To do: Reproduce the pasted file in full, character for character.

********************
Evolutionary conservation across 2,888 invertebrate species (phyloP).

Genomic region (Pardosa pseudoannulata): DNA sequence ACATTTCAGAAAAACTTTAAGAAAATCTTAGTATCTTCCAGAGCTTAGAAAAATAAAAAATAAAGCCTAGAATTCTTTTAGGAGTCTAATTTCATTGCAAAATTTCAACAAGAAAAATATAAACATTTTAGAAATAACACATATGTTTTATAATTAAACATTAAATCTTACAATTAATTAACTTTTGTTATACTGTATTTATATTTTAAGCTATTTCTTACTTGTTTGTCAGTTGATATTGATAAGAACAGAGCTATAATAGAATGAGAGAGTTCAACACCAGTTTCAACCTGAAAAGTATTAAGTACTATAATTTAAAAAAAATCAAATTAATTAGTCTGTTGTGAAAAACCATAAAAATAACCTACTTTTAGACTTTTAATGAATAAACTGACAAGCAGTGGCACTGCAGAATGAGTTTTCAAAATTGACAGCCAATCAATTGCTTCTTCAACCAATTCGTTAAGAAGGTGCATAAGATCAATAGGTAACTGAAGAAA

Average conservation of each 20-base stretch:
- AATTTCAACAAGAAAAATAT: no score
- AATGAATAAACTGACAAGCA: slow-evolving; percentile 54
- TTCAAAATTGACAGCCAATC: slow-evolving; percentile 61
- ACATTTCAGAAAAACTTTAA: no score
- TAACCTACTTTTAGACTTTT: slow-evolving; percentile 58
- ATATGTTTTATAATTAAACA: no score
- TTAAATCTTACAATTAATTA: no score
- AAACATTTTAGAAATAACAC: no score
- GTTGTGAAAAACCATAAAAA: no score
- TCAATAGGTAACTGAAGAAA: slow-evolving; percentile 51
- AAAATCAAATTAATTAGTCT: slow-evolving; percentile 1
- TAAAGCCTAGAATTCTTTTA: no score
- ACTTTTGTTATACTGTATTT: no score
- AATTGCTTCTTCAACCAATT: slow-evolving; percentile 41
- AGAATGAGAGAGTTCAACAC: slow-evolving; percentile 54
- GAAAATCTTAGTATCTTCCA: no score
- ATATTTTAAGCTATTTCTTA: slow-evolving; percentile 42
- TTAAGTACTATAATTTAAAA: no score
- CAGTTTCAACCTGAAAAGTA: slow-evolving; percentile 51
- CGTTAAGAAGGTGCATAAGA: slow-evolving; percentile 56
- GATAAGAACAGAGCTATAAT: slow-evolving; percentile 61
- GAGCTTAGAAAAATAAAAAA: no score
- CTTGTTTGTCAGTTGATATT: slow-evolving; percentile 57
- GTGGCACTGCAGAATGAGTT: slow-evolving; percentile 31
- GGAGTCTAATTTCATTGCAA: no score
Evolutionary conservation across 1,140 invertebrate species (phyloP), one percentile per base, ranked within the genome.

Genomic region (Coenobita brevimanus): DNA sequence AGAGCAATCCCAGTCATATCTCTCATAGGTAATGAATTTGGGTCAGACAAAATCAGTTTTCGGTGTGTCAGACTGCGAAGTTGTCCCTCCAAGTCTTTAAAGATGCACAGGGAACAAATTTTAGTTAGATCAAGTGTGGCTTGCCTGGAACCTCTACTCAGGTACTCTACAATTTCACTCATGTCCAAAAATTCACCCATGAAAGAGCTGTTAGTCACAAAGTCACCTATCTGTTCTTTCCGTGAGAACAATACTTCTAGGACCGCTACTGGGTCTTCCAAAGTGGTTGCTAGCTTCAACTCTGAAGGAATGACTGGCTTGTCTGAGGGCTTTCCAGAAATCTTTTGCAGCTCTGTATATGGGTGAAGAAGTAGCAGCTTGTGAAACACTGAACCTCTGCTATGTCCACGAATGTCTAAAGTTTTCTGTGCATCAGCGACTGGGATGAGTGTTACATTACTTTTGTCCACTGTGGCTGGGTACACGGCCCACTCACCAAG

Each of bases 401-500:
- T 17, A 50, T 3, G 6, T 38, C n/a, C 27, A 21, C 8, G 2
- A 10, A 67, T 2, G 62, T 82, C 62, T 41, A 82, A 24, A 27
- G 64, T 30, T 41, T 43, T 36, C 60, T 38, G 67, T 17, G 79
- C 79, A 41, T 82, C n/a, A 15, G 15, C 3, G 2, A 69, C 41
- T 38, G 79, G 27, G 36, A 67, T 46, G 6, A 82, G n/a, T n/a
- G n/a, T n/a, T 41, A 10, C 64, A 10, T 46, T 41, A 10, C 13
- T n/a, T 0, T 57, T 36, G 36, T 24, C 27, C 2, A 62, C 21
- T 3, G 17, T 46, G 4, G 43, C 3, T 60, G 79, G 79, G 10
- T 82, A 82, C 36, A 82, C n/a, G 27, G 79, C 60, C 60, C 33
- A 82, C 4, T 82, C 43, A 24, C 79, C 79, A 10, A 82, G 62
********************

Evolutionary conservation across 2,888 invertebrate species (phyloP).

Genomic region (Pardosa pseudoannulata): DNA sequence ACATTTCAGAAAAACTTTAAGAAAATCTTAGTATCTTCCAGAGCTTAGAAAAATAAAAAATAAAGCCTAGAATTCTTTTAGGAGTCTAATTTCATTGCAAAATTTCAACAAGAAAAATATAAACATTTTAGAAATAACACATATGTTTTATAATTAAACATTAAATCTTACAATTAATTAACTTTTGTTATACTGTATTTATATTTTAAGCTATTTCTTACTTGTTTGTCAGTTGATATTGATAAGAACAGAGCTATAATAGAATGAGAGAGTTCAACACCAGTTTCAACCTGAAAAGTATTAAGTACTATAATTTAAAAAAAATCAAATTAATTAGTCTGTTGTGAAAAACCATAAAAATAACCTACTTTTAGACTTTTAATGAATAAACTGACAAGCAGTGGCACTGCAGAATGAGTTTTCAAAATTGACAGCCAATCAATTGCTTCTTCAACCAATTCGTTAAGAAGGTGCATAAGATCAATAGGTAACTGAAGAAA

Average conservation of each 20-base stretch:
- AATTTCAACAAGAAAAATAT: no score
- AATGAATAAACTGACAAGCA: slow-evolving; percentile 54
- TTCAAAATTGACAGCCAATC: slow-evolving; percentile 61
- ACATTTCAGAAAAACTTTAA: no score
- TAACCTACTTTTAGACTTTT: slow-evolving; percentile 58
- ATATGTTTTATAATTAAACA: no score
- TTAAATCTTACAATTAATTA: no score
- AAACATTTTAGAAATAACAC: no score
- GTTGTGAAAAACCATAAAAA: no score
- TCAATAGGTAACTGAAGAAA: slow-evolving; percentile 51
- AAAATCAAATTAATTAGTCT: slow-evolving; percentile 1
- TAAAGCCTAGAATTCTTTTA: no score
- ACTTTTGTTATACTGTATTT: no score
- AATTGCTTCTTCAACCAATT: slow-evolving; percentile 41
- AGAATGAGAGAGTTCAACAC: slow-evolving; percentile 54
- GAAAATCTTAGTATCTTCCA: no score
- ATATTTTAAGCTATTTCTTA: slow-evolving; percentile 42
- TTAAGTACTATAATTTAAAA: no score
- CAGTTTCAACCTGAAAAGTA: slow-evolving; percentile 51
- CGTTAAGAAGGTGCATAAGA: slow-evolving; percentile 56
- GATAAGAACAGAGCTATAAT: slow-evolving; percentile 61
- GAGCTTAGAAAAATAAAAAA: no score
- CTTGTTTGTCAGTTGATATT: slow-evolving; percentile 57
- GTGGCACTGCAGAATGAGTT: slow-evolving; percentile 31
- GGAGTCTAATTTCATTGCAA: no score
Evolutionary conservation across 1,140 invertebrate species (phyloP), one percentile per base, ranked within the genome.

Genomic region (Coenobita brevimanus): DNA sequence AGAGCAATCCCAGTCATATCTCTCATAGGTAATGAATTTGGGTCAGACAAAATCAGTTTTCGGTGTGTCAGACTGCGAAGTTGTCCCTCCAAGTCTTTAAAGATGCACAGGGAACAAATTTTAGTTAGATCAAGTGTGGCTTGCCTGGAACCTCTACTCAGGTACTCTACAATTTCACTCATGTCCAAAAATTCACCCATGAAAGAGCTGTTAGTCACAAAGTCACCTATCTGTTCTTTCCGTGAGAACAATACTTCTAGGACCGCTACTGGGTCTTCCAAAGTGGTTGCTAGCTTCAACTCTGAAGGAATGACTGGCTTGTCTGAGGGCTTTCCAGAAATCTTTTGCAGCTCTGTATATGGGTGAAGAAGTAGCAGCTTGTGAAACACTGAACCTCTGCTATGTCCACGAATGTCTAAAGTTTTCTGTGCATCAGCGACTGGGATGAGTGTTACATTACTTTTGTCCACTGTGGCTGGGTACACGGCCCACTCACCAAG

Each of bases 401-500:
- T 17, A 50, T 3, G 6, T 38, C n/a, C 27, A 21, C 8, G 2
- A 10, A 67, T 2, G 62, T 82, C 62, T 41, A 82, A 24, A 27
- G 64, T 30, T 41, T 43, T 36, C 60, T 38, G 67, T 17, G 79
- C 79, A 41, T 82, C n/a, A 15, G 15, C 3, G 2, A 69, C 41
- T 38, G 79, G 27, G 36, A 67, T 46, G 6, A 82, G n/a, T n/a
- G n/a, T n/a, T 41, A 10, C 64, A 10, T 46, T 41, A 10, C 13
- T n/a, T 0, T 57, T 36, G 36, T 24, C 27, C 2, A 62, C 21
- T 3, G 17, T 46, G 4, G 43, C 3, T 60, G 79, G 79, G 10
- T 82, A 82, C 36, A 82, C n/a, G 27, G 79, C 60, C 60, C 33
- A 82, C 4, T 82, C 43, A 24, C 79, C 79, A 10, A 82, G 62